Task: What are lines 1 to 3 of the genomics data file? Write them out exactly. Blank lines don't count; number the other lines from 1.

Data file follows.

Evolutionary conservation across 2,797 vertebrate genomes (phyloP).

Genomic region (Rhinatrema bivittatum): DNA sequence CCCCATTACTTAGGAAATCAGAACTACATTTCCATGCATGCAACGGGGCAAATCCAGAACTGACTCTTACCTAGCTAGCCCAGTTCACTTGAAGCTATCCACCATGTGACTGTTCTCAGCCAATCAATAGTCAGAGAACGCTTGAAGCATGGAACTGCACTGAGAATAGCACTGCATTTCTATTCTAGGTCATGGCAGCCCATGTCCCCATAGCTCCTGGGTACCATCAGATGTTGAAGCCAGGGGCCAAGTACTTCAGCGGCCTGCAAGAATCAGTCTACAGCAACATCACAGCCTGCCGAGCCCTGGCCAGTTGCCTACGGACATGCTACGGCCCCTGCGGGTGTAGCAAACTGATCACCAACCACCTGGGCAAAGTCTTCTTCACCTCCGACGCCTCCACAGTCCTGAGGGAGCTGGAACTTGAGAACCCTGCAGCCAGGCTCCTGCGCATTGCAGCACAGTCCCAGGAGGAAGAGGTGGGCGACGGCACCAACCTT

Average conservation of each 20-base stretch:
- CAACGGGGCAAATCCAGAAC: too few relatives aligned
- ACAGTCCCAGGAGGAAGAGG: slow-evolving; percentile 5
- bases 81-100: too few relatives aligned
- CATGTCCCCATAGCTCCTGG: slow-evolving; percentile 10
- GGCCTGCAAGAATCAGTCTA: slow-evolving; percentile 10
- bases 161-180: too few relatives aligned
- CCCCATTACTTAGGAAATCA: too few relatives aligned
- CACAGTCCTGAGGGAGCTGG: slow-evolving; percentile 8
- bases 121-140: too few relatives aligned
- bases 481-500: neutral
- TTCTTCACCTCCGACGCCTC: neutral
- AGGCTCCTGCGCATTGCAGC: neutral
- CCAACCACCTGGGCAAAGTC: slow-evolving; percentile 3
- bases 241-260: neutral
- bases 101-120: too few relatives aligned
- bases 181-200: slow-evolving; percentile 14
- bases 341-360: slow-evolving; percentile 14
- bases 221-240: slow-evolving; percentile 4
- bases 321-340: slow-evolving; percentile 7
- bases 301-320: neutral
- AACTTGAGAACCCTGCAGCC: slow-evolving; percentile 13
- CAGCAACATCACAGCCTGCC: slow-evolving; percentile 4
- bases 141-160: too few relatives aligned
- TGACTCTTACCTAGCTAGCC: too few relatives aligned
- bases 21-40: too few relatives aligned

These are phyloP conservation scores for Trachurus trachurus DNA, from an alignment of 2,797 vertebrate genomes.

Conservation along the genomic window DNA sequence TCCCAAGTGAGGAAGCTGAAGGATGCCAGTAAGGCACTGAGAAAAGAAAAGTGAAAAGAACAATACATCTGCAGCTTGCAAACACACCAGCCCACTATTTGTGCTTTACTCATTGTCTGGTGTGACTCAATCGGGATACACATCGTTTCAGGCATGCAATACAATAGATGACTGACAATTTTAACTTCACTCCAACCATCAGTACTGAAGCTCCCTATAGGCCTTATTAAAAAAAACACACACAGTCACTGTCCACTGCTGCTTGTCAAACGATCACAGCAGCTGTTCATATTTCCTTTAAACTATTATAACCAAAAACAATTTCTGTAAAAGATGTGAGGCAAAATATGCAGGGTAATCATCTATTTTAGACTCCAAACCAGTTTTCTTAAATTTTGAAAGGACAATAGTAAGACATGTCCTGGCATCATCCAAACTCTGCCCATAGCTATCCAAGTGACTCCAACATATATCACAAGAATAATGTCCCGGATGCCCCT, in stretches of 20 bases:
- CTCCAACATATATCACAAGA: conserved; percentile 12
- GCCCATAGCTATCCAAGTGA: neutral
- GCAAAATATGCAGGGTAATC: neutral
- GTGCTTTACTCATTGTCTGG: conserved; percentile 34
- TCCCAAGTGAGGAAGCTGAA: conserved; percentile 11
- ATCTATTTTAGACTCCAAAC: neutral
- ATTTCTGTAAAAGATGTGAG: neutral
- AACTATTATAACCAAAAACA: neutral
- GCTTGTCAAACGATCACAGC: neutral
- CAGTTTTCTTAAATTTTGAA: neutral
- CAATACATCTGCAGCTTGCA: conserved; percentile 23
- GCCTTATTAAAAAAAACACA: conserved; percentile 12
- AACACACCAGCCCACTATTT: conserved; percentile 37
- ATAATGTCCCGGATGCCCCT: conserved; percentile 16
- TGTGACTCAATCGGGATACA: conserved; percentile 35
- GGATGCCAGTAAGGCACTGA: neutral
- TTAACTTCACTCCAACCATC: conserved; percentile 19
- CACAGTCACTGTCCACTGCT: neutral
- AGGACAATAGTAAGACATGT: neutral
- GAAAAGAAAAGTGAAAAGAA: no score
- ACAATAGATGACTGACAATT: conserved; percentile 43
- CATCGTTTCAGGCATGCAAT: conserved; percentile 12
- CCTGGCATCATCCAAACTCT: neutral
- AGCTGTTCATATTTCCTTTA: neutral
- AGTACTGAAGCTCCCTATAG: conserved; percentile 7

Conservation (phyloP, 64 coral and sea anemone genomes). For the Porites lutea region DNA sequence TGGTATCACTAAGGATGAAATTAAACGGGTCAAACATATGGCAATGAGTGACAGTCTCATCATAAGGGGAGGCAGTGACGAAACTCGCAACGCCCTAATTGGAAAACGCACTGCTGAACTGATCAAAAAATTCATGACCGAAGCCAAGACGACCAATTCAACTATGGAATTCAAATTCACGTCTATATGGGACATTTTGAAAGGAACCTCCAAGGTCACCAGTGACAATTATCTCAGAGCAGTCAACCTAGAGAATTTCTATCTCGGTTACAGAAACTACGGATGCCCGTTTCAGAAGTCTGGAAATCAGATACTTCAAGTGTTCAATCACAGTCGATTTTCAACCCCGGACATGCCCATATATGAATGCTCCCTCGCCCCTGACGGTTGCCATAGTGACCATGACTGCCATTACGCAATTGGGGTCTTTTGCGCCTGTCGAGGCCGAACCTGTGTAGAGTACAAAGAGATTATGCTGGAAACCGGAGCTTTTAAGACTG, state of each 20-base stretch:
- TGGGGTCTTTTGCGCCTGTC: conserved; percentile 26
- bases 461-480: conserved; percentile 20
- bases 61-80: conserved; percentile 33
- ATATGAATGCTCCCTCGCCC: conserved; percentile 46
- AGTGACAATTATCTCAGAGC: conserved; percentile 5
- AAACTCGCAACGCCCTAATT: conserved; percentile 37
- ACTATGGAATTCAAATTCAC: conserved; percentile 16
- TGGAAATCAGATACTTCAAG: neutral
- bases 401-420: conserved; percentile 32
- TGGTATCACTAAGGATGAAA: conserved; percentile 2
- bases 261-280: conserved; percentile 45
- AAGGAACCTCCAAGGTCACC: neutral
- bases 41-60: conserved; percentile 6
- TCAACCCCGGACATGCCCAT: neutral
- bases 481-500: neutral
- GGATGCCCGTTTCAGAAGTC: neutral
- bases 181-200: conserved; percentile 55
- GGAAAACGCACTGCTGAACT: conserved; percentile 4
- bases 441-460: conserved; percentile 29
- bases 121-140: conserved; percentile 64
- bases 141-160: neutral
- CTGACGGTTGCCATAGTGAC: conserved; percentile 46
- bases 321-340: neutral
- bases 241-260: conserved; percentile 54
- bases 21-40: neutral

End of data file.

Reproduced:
Evolutionary conservation across 2,797 vertebrate genomes (phyloP).

Genomic region (Rhinatrema bivittatum): DNA sequence CCCCATTACTTAGGAAATCAGAACTACATTTCCATGCATGCAACGGGGCAAATCCAGAACTGACTCTTACCTAGCTAGCCCAGTTCACTTGAAGCTATCCACCATGTGACTGTTCTCAGCCAATCAATAGTCAGAGAACGCTTGAAGCATGGAACTGCACTGAGAATAGCACTGCATTTCTATTCTAGGTCATGGCAGCCCATGTCCCCATAGCTCCTGGGTACCATCAGATGTTGAAGCCAGGGGCCAAGTACTTCAGCGGCCTGCAAGAATCAGTCTACAGCAACATCACAGCCTGCCGAGCCCTGGCCAGTTGCCTACGGACATGCTACGGCCCCTGCGGGTGTAGCAAACTGATCACCAACCACCTGGGCAAAGTCTTCTTCACCTCCGACGCCTCCACAGTCCTGAGGGAGCTGGAACTTGAGAACCCTGCAGCCAGGCTCCTGCGCATTGCAGCACAGTCCCAGGAGGAAGAGGTGGGCGACGGCACCAACCTT

Average conservation of each 20-base stretch: